According to a report this afternoon from The Wall Street Journal, Google is planning to launch a ride sharing service in San Francisco, California later this year to take on rivals Uber and Lyft. The new service is said to bring much cheaper rates in a market that is already intensely competitive. The move also has long-term implications for Google’s self-driving car project…

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How is Google going to make those rides cheaper than the already cheap Uber and Lyft? (Side note — I took 10 rides in San Francisco on Lyft for just $40 a couple weeks ago thanks to a promotion.) As was the case with Waze’s beta carpooling service which launched in limited form earlier this year, Google would rather pair you up with people going to the same direction than turn people into Taxi drivers.

Unlike Uber and its crosstown rival Lyft Inc., both of which largely operate as on-demand taxi businesses, Waze wants to connect riders with drivers who are already headed in the same direction. The company has said it aims to make fares low enough to discourage drivers from operating as taxi drivers. Waze’s current pilot charges riders at most 54 cents a mile—far less than most Uber and Lyft rides—and, for now, Google doesn’t take a cut.

This news comes a day after reports surfaced saying that Alphabet’s David Drummond has been shut out from Uber’s board meetings for at least a year. In an interesting probably-not-a-coincidence, Drummond officially stepped down from Uber’s board effective yesterday, according to a statement Uber provided to The Information.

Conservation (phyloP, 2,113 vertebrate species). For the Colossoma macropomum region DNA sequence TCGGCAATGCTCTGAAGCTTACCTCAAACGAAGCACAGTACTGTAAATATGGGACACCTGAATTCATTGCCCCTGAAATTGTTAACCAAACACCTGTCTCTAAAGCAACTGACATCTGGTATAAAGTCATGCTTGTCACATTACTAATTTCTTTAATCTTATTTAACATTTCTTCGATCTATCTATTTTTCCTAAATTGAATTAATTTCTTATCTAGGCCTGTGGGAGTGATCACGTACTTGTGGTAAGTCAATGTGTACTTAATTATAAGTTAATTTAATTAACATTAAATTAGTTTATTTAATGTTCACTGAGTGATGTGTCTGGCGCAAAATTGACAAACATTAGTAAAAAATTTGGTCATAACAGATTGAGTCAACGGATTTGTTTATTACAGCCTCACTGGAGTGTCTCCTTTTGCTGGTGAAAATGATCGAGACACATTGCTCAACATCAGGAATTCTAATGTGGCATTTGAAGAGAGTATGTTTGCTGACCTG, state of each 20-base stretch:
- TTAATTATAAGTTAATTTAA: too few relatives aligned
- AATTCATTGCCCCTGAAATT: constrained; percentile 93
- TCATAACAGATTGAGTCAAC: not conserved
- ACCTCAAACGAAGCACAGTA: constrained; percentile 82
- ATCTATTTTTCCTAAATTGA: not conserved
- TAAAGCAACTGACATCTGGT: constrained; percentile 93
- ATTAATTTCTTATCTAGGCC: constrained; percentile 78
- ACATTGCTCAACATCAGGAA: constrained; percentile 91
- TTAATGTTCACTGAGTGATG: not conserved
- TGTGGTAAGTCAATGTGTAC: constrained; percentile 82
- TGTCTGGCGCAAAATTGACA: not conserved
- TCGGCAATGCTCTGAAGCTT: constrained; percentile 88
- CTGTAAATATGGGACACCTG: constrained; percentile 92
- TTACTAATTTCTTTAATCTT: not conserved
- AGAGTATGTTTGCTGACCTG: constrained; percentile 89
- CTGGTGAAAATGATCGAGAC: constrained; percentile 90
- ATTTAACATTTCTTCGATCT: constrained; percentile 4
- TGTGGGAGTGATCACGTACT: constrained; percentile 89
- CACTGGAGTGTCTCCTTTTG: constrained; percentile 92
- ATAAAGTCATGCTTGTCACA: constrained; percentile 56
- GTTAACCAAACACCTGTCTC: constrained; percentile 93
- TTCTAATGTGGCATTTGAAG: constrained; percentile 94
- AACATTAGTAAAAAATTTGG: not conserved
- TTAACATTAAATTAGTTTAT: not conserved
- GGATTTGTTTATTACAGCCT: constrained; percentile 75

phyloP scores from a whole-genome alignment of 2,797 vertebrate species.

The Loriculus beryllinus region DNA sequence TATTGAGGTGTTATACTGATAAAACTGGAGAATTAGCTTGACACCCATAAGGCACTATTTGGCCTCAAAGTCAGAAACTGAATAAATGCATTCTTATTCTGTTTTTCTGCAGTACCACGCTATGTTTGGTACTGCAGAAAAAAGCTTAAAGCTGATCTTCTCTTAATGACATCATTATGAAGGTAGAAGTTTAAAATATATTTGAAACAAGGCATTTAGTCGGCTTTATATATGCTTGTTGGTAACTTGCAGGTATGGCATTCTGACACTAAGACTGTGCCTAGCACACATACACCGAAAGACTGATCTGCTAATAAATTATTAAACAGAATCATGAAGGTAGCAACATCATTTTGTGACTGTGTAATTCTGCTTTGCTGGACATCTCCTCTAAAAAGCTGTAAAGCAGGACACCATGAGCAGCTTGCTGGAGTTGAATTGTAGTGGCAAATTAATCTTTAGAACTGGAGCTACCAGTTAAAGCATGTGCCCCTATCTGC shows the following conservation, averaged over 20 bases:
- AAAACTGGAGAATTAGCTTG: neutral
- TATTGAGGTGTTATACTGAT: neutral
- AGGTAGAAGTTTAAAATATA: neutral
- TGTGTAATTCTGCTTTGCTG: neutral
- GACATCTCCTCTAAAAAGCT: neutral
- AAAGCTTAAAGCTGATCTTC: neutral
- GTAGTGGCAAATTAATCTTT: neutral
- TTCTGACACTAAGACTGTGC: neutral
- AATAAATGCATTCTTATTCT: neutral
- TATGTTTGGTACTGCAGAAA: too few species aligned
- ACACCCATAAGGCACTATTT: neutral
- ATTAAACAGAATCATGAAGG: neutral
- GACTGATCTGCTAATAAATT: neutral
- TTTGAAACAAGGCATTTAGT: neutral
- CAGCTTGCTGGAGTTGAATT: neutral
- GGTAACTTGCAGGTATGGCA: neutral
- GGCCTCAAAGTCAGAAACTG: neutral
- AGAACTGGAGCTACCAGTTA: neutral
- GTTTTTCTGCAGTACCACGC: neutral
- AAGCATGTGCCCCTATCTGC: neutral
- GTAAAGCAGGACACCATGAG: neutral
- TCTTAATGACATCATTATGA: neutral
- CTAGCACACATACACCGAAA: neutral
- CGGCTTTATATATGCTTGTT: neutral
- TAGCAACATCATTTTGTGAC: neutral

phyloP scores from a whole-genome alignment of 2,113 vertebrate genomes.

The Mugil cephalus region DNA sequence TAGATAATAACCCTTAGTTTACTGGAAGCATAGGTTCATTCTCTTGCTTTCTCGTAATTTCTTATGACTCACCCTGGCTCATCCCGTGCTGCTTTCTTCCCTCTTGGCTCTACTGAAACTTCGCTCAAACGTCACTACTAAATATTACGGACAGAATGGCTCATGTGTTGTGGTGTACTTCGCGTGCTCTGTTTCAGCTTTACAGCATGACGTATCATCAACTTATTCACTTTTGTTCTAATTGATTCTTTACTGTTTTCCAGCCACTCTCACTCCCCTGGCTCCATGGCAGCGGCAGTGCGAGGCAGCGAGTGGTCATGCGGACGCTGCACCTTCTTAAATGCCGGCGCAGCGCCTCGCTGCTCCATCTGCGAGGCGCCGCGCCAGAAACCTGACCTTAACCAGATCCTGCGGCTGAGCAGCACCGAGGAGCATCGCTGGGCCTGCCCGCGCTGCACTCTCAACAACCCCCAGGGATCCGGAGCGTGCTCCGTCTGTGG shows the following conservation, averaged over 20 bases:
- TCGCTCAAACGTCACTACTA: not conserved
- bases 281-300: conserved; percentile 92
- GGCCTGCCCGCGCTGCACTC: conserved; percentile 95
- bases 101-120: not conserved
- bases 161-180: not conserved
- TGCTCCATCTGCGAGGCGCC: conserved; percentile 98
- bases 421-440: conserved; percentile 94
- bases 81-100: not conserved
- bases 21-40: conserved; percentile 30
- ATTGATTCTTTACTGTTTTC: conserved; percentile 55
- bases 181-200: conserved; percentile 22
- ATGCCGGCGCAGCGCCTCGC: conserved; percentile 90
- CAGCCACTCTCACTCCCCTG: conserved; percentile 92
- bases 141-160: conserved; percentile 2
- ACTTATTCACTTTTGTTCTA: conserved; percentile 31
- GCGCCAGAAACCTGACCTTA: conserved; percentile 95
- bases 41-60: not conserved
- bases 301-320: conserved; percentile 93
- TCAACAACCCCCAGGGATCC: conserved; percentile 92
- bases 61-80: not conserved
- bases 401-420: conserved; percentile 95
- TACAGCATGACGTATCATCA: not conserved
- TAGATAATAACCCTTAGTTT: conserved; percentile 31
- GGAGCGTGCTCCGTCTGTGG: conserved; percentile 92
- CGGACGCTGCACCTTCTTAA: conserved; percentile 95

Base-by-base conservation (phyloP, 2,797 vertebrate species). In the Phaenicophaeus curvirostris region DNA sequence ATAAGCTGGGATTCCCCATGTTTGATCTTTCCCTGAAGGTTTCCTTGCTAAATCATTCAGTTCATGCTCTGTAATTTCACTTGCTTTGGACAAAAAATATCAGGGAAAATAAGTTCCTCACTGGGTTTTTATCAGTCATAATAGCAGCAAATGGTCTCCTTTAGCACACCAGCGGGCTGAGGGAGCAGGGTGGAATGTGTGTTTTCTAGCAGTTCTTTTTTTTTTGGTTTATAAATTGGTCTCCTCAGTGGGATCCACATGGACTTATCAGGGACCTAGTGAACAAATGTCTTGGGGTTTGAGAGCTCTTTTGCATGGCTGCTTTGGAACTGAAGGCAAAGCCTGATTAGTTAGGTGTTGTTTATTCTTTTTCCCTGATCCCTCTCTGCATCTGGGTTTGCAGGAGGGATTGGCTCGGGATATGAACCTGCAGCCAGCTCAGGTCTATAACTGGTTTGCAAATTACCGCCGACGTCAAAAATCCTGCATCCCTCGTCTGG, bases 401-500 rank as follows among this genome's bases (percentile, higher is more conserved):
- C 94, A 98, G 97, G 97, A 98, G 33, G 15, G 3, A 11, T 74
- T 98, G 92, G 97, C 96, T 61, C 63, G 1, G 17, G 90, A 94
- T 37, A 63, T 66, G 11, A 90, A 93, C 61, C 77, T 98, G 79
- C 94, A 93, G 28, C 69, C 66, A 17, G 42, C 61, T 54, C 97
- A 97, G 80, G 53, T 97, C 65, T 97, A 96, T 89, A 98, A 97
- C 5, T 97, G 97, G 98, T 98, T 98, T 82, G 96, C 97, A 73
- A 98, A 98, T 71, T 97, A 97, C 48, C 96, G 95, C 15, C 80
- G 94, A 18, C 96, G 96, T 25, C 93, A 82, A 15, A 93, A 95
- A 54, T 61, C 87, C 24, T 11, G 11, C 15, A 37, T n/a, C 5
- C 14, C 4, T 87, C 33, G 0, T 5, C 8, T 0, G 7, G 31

We also heard just three days ago that Google’s self-driving car is inching closer to market w/ the hire of an ex-Airbnb exec. It’s his job to find a business model for the self-driving cars, and The Information has reported in the past that Google has juggled a variety options that include licensing the tech to struggling automakers and entering the ride sharing business.

Google formed a partnership with Fiat Crysler to make 100 self-driving minivans, something that is reportedly “inconsequential” and nothing more than the automobile company getting “a seat at the table” with Google. Apparently, though, Google chose to go with the Pacifica minivan because its electronic doors would be necessary for ride sharing applications.

Perhaps the pieces are falling together…

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